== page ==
Alterations of G nucleotides in pre-miRNA TL affect miRNA expression level
Several successive studies, conducted by the Chen’s group, have shown that G substitution in pre-miRNAs TLs disrupt their maturation process. In their study, Liu et al. demonstrated that pre-miRNA loop nucleotides play an important role in controlling the biological activity of miRNAs (32). Specifically, substitution of nucleotides GG to CC in the pre-miRNA loop of miR-181a-1 reduced the activity of mir-181a-1 on T cell development by 70%, and cells transfected with this mutant expressed significantly less mature miR-181a (32). Similarly, using a GG to CC loop mutant of let-7 pre-miRNA resulted in a significant reduction in mature miRNA expression levels and in the activity of target gene repression (33,34). Together, the results of these studies show that terminal loop (TL) mutagenesis of GG affects miRNA level and function, which seems to be caused by alterations of loop sequence and/or structure.
G-enriched motifs in miRNA TL sequences affect miRNA processing
Findings suggest that the miRNA TL is an important platform for different RNA-binding proteins (RBPs) that act as activators or repressors of Drosha and Dicer processing, and selectivity regulate miRNAs by binding to G-enriched motifs in the RNA TLs of their precursors (35). It was shown that miRNAs with the tetra-nucleotide sequence motif GGAG in their TL were regulated through binding of the RBP Lin28, which interferes with Dicer processing (36), and that the sequence AGGGU in the TL mediates regulation of miRNA biogenesis by the KSRP RBP (37). In their study, García-Mayoral et al. described the complete analysis of the RNA-binding potential of the four KH domains of KSRP and showed that the KH3 domain can recognize a G-rich sequence (38). Insertion of an isolated G led to a 5-fold increase in KH3 affinity, whereas insertion of a GG element led to a further 4-fold increase (38). Interestingly, KH3 binding docks KSRP to the GGG-containing TL of a subset of miRNAs and promotes their maturation (37). Of note, our results revealed a high enrichment for the sequence motif GGAG in TLs of cancer and E2-repressed miRNAs (20,22). Moreover, also a significant enrichment of the GGG motif in TLs of these miRNAs was observed (21). Therefore, G-adducts formation that disrupts binding of KSRP to the TL might be a possible cause for the observed cancer and E2-repressed miRNAs. Indeed, it was recently shown that modification of KSRP resulting in the downregulation of a subset of TL G-rich miRNAs and promoting tumorigenesis (39).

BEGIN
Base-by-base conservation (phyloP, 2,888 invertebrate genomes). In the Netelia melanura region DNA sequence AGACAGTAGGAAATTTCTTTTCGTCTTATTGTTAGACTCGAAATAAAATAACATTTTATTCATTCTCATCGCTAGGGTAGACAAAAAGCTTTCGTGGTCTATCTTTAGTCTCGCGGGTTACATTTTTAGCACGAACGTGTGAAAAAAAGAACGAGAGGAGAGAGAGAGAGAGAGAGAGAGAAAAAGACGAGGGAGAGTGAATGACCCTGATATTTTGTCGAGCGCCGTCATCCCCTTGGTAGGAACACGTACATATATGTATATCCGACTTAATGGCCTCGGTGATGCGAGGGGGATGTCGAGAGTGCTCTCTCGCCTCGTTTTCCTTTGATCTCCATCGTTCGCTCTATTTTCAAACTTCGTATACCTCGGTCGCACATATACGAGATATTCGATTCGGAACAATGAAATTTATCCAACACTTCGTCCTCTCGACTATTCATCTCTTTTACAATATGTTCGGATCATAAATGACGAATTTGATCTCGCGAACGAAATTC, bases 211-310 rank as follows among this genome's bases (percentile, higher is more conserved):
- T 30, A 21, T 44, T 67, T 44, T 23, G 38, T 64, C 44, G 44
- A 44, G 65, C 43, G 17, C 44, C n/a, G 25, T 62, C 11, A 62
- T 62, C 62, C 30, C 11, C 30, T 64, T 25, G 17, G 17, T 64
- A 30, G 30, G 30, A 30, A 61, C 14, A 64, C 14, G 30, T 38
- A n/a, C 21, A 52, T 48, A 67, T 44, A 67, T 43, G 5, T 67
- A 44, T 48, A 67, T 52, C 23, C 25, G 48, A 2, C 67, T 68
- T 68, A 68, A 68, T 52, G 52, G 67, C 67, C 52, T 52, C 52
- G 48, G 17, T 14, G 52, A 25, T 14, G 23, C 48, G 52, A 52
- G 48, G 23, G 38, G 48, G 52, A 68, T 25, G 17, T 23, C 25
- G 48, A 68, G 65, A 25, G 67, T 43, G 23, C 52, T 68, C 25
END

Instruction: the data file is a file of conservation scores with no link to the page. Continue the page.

Dietary anti-estrogenic phytochemical compounds used for cancer chemoprevention
It is well known that dietary phytochemicals from vegetables and fruits exhibit chemopreventive activities against various types of cancer (40). Administration of the dietary agents Phenethyl Isothiocyanate (PEITC) and Indole-3-Carbinol (I3C), two major components of cruciferous vegetables, attenuated the cigarette smoke-induced downregulation of miRNA expression (41). The combined treatment with PEITC and I3C had profound effects on almost all CS-downregulated miRNAs and their expression even exceeded the baseline situation (41). PEITC, which has both chemopreventive and chemotherapeutic effects (42), was also the most effective agent in inhibition of CS-related cytogenetic damage, transcriptome alterations, and lung tumorigenesis (43-45). Also, I3C and its condensation product 3,3’-diindolylmethane (DIM) exhibited potent anti-tumor effects with negligible levels of toxicity in a wide range of human cancer cells, including lung cancer (46). Interestingly, both PEITC and I3C have proved to be anti-estrogenic compounds and inhibited ERalpha expression (47-51). Furthermore, PEITC was shown to significantly inhibit the formation of the xenoestrogen bisphenol A (BPA)-induced DNA adducts in mice (52).